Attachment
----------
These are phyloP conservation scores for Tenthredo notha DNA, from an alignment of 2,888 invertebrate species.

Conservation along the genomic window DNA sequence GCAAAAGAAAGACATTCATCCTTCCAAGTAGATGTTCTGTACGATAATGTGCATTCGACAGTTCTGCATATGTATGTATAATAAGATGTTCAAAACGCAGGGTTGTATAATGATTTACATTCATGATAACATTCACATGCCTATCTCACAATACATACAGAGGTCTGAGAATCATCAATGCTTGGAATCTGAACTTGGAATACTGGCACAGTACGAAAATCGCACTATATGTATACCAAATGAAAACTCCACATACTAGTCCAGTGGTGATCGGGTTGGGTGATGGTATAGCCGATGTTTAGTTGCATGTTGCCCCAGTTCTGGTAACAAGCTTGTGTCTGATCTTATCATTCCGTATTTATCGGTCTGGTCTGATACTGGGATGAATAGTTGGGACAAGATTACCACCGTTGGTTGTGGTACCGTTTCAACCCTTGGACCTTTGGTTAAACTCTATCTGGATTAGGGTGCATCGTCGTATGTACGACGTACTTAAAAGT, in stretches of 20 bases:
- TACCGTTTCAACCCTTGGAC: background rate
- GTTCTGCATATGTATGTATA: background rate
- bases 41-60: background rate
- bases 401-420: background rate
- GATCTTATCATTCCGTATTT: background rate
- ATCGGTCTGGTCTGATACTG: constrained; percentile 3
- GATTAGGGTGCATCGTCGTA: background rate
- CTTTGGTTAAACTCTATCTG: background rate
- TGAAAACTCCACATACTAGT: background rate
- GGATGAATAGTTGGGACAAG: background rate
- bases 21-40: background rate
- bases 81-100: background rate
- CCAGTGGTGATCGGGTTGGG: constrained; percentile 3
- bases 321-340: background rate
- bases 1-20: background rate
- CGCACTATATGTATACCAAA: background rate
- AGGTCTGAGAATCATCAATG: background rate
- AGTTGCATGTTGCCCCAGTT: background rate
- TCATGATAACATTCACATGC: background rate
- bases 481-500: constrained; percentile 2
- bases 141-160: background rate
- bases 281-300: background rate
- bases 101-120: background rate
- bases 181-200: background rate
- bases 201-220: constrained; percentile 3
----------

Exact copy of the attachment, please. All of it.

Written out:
These are phyloP conservation scores for Tenthredo notha DNA, from an alignment of 2,888 invertebrate species.

Conservation along the genomic window DNA sequence GCAAAAGAAAGACATTCATCCTTCCAAGTAGATGTTCTGTACGATAATGTGCATTCGACAGTTCTGCATATGTATGTATAATAAGATGTTCAAAACGCAGGGTTGTATAATGATTTACATTCATGATAACATTCACATGCCTATCTCACAATACATACAGAGGTCTGAGAATCATCAATGCTTGGAATCTGAACTTGGAATACTGGCACAGTACGAAAATCGCACTATATGTATACCAAATGAAAACTCCACATACTAGTCCAGTGGTGATCGGGTTGGGTGATGGTATAGCCGATGTTTAGTTGCATGTTGCCCCAGTTCTGGTAACAAGCTTGTGTCTGATCTTATCATTCCGTATTTATCGGTCTGGTCTGATACTGGGATGAATAGTTGGGACAAGATTACCACCGTTGGTTGTGGTACCGTTTCAACCCTTGGACCTTTGGTTAAACTCTATCTGGATTAGGGTGCATCGTCGTATGTACGACGTACTTAAAAGT, in stretches of 20 bases:
- TACCGTTTCAACCCTTGGAC: background rate
- GTTCTGCATATGTATGTATA: background rate
- bases 41-60: background rate
- bases 401-420: background rate
- GATCTTATCATTCCGTATTT: background rate
- ATCGGTCTGGTCTGATACTG: constrained; percentile 3
- GATTAGGGTGCATCGTCGTA: background rate
- CTTTGGTTAAACTCTATCTG: background rate
- TGAAAACTCCACATACTAGT: background rate
- GGATGAATAGTTGGGACAAG: background rate
- bases 21-40: background rate
- bases 81-100: background rate
- CCAGTGGTGATCGGGTTGGG: constrained; percentile 3
- bases 321-340: background rate
- bases 1-20: background rate
- CGCACTATATGTATACCAAA: background rate
- AGGTCTGAGAATCATCAATG: background rate
- AGTTGCATGTTGCCCCAGTT: background rate
- TCATGATAACATTCACATGC: background rate
- bases 481-500: constrained; percentile 2
- bases 141-160: background rate
- bases 281-300: background rate
- bases 101-120: background rate
- bases 181-200: background rate
- bases 201-220: constrained; percentile 3